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Perloo the Bold

When my youngest son, Søren, and his literature circle buddies began reading Perloo the Bold, by AVI his imagination was captured. Perloo, the protagonist, is a peaceful, fairly introverted scholar much like my son. I think they hit it off from the get go.

So in this story, Perloo has been chosen to succeed Jolaine as leader of the furry underground creatures called Montmers. When Jolaine dies and her evil son seizes control of the burrow, Perloo must step up to the plate.

During the second week of thinking deeply about the story, my quiet, unassuming son slipped under the loft where we keep our overflow art supplies and came into the study arms loaded with a box of assorted Fimo clay. He got to work conquering his idea.

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When I asked him about the project he told me he was making a claymation film of Perloo the Bold. Søren spent many hours cleverly crafting characters and posing them in one position, then another using his camera to capture the motion.

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Midway in his movie making he set the project aside, went back to the art cabinet, this time for paper and colored pencils and began work on a set of original proverbs complete with ornately illuminated letters.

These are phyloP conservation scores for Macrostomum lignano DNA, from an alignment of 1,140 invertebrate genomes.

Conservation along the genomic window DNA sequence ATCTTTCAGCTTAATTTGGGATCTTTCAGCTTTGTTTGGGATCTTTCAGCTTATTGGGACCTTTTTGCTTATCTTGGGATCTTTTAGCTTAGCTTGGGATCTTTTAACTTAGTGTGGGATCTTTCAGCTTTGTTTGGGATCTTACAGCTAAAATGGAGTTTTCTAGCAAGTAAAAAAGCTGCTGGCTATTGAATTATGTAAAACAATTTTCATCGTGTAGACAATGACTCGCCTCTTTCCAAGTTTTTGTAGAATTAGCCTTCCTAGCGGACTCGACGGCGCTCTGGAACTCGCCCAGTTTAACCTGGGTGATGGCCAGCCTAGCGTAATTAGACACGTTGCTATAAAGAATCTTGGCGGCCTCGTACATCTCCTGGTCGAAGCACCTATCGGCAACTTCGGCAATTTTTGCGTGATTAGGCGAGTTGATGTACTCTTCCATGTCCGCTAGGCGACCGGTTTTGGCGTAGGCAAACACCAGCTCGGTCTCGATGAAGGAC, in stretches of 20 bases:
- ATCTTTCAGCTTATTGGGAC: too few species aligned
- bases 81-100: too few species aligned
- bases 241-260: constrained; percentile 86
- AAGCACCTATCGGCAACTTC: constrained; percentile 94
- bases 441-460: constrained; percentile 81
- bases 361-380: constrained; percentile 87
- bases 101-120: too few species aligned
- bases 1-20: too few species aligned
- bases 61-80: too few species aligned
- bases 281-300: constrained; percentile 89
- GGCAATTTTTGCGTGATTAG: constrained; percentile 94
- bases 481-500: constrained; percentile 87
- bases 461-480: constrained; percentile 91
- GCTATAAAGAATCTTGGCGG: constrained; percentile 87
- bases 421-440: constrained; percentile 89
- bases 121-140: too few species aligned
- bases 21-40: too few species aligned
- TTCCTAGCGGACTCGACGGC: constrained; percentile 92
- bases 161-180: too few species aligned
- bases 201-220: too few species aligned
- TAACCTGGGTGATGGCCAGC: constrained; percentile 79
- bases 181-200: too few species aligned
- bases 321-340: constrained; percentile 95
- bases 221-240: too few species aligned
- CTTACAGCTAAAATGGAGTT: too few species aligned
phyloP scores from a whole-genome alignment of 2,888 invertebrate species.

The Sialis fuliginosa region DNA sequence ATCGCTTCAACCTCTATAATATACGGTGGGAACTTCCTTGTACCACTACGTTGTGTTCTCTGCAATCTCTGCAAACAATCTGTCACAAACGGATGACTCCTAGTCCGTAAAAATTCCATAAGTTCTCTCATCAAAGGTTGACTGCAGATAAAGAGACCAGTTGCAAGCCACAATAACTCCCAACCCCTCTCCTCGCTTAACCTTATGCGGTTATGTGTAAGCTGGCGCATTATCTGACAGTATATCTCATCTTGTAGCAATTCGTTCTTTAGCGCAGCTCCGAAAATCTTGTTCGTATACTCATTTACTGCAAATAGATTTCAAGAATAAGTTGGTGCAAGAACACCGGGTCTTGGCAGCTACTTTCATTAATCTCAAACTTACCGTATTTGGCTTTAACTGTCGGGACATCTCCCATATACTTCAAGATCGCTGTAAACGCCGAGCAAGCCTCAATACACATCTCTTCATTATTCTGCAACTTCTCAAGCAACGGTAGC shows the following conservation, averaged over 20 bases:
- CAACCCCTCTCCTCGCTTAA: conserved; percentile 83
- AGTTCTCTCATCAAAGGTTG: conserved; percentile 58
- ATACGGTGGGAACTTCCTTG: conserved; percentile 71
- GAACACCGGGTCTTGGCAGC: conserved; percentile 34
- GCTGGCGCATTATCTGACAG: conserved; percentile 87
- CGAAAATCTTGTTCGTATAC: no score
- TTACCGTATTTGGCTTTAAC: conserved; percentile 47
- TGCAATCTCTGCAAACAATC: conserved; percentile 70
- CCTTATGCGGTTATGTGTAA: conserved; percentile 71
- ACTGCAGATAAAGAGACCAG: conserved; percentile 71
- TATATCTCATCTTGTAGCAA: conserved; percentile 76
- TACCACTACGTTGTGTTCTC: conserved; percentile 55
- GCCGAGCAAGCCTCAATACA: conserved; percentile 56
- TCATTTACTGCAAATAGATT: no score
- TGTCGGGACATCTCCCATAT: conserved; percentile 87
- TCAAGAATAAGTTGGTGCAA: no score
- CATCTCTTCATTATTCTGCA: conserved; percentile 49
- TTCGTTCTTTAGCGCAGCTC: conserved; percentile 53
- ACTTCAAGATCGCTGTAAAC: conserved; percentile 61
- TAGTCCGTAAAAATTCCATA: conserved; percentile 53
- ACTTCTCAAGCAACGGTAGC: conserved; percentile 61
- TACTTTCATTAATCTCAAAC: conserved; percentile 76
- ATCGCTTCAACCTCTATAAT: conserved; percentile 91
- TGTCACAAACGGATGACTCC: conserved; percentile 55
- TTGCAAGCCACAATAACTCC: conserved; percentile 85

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With this task complete, Søren resumed progress on his little film. When the filming was complete, he enlisted his older brother, Taylor to compose original music for his piece. He was so proud when Taylor was done and his movie was complete. When I made one last suggestion, that Søren make a title slide, he knew just what to do, “I will make the title fade in, Perloo… the Bold. Yes, that’s it.” In a matter of seconds the slide was complete. Most fascinating of all, at least to me, was the strategic placement of the slide that was seemingly intuitive. He did not put the slide up front, but a couple frames into the movie to line up with a significant change in the rhythm of the music. Fantastic!

 

Søren’s creative response to this book not only demonstrates his deep understanding, but that his critical creative thinking skills are alive and well.

Sometimes it is the quiet, unassuming creatures that save the kingdom. Pondering this possibility, no doubt, inspired my son.

– Kim

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